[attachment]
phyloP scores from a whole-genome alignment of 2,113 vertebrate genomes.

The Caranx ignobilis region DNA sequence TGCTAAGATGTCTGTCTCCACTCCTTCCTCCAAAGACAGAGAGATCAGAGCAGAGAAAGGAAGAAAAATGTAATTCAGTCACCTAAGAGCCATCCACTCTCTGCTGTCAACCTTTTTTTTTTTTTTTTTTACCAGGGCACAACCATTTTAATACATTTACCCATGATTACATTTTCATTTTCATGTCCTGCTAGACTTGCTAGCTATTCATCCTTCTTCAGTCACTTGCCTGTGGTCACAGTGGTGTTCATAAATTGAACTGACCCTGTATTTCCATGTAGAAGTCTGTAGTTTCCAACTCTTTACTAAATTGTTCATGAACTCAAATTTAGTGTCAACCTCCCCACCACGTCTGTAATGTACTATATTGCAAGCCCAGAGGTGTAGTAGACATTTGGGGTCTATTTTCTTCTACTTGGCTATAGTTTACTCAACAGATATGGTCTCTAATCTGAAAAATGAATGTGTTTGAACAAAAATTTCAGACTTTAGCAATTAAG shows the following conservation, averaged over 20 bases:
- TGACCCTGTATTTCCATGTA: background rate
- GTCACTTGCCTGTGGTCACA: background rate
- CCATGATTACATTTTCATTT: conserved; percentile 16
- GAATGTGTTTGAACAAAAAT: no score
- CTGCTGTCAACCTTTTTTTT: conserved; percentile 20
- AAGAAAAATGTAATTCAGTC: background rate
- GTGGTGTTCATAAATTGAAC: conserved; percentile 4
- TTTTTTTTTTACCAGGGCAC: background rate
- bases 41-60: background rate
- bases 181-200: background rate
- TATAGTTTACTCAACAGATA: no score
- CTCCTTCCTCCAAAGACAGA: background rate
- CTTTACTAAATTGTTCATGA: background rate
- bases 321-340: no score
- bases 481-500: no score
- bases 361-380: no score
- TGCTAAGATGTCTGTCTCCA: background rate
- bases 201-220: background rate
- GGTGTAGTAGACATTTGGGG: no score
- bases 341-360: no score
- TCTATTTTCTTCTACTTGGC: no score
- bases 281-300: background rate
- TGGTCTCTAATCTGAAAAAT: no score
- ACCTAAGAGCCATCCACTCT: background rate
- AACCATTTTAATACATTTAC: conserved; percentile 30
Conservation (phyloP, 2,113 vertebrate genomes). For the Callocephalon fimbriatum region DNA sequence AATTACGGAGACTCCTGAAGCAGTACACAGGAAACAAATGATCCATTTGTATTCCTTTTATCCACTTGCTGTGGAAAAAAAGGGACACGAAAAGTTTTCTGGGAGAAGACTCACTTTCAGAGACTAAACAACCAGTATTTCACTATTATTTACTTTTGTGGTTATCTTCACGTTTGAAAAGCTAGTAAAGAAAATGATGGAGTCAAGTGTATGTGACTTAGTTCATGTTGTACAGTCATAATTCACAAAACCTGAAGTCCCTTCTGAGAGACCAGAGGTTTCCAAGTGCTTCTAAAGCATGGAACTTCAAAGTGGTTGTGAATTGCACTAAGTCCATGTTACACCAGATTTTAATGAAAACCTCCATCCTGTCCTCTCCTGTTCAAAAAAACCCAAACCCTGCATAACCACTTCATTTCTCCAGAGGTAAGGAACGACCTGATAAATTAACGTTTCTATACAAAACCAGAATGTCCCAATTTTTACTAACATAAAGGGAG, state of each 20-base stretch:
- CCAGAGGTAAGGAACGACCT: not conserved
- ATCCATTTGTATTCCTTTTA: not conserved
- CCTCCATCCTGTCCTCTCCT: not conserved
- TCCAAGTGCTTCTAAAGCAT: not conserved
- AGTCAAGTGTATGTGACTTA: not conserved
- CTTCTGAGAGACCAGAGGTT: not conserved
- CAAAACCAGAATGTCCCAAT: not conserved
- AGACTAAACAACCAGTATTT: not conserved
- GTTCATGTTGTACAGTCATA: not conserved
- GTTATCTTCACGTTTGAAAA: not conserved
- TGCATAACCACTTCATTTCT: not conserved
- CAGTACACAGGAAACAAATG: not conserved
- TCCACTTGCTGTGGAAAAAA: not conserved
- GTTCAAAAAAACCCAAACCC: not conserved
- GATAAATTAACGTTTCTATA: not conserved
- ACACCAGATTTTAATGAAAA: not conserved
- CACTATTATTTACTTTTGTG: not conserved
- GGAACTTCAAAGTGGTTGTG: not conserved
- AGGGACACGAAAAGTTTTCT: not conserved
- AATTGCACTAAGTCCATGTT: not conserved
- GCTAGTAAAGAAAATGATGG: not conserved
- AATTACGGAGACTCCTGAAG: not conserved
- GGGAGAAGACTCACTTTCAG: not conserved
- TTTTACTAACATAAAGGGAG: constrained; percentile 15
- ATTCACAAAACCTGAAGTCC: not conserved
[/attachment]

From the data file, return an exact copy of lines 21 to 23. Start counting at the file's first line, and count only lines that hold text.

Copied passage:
- GGTGTAGTAGACATTTGGGG: no score
- bases 341-360: no score
- TCTATTTTCTTCTACTTGGC: no score